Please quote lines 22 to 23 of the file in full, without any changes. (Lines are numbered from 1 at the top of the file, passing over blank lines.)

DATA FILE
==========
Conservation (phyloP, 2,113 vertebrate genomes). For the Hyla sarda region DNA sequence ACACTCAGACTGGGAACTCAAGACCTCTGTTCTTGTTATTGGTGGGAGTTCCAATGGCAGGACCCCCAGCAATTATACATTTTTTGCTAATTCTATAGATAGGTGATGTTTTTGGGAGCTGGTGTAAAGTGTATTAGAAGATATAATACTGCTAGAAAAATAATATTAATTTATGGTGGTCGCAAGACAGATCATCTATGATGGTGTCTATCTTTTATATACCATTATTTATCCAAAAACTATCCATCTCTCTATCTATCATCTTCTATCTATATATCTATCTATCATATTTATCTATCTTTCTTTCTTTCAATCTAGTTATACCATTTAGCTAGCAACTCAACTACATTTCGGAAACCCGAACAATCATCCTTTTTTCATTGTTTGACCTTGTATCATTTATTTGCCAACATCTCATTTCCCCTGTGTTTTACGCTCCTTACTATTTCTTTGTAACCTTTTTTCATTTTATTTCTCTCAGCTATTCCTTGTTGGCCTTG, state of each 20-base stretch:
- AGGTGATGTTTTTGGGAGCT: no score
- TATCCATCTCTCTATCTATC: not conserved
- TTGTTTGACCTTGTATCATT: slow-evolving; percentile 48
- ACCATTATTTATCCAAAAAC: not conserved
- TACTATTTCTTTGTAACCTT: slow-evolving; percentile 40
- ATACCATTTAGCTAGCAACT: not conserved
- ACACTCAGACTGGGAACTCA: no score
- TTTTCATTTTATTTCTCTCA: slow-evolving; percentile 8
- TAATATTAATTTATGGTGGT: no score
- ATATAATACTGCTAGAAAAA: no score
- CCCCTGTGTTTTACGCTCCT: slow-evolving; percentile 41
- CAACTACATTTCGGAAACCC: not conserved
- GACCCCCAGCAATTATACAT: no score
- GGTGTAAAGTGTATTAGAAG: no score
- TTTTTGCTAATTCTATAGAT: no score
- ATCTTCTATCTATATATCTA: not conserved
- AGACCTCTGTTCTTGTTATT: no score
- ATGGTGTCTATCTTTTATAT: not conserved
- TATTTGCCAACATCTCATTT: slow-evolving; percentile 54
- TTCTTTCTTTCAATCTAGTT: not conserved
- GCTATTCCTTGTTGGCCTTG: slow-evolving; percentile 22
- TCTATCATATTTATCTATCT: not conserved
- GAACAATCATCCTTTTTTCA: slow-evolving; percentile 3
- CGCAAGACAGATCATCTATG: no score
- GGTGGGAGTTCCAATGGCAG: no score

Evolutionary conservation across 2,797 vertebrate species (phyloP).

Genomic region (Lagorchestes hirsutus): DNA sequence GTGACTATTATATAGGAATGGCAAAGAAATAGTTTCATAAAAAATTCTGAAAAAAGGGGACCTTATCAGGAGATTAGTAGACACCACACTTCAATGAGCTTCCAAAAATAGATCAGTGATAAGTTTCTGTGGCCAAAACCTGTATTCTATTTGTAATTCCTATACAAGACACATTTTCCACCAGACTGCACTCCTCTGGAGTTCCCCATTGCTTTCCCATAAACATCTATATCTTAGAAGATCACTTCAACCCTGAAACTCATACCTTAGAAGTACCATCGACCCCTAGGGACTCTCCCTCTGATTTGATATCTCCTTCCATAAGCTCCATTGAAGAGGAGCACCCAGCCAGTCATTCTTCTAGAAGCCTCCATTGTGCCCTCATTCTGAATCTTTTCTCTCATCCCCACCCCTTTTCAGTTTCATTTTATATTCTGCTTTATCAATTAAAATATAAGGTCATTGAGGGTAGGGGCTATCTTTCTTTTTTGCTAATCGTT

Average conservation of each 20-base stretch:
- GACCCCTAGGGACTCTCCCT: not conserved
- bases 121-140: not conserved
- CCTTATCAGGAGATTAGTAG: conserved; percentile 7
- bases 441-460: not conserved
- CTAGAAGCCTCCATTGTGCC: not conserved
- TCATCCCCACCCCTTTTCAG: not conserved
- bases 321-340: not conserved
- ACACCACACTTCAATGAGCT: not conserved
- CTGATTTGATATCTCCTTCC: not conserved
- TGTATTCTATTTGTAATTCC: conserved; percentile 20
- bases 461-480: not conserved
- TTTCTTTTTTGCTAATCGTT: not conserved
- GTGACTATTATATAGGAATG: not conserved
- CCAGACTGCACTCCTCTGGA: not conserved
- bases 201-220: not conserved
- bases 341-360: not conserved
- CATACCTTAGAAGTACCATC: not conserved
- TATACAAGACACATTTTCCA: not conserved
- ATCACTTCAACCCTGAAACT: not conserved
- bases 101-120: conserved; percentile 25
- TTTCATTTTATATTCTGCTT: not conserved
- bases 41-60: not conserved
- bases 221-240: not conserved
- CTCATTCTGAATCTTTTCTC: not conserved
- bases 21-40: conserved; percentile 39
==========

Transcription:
- GCTATTCCTTGTTGGCCTTG: slow-evolving; percentile 22
- TCTATCATATTTATCTATCT: not conserved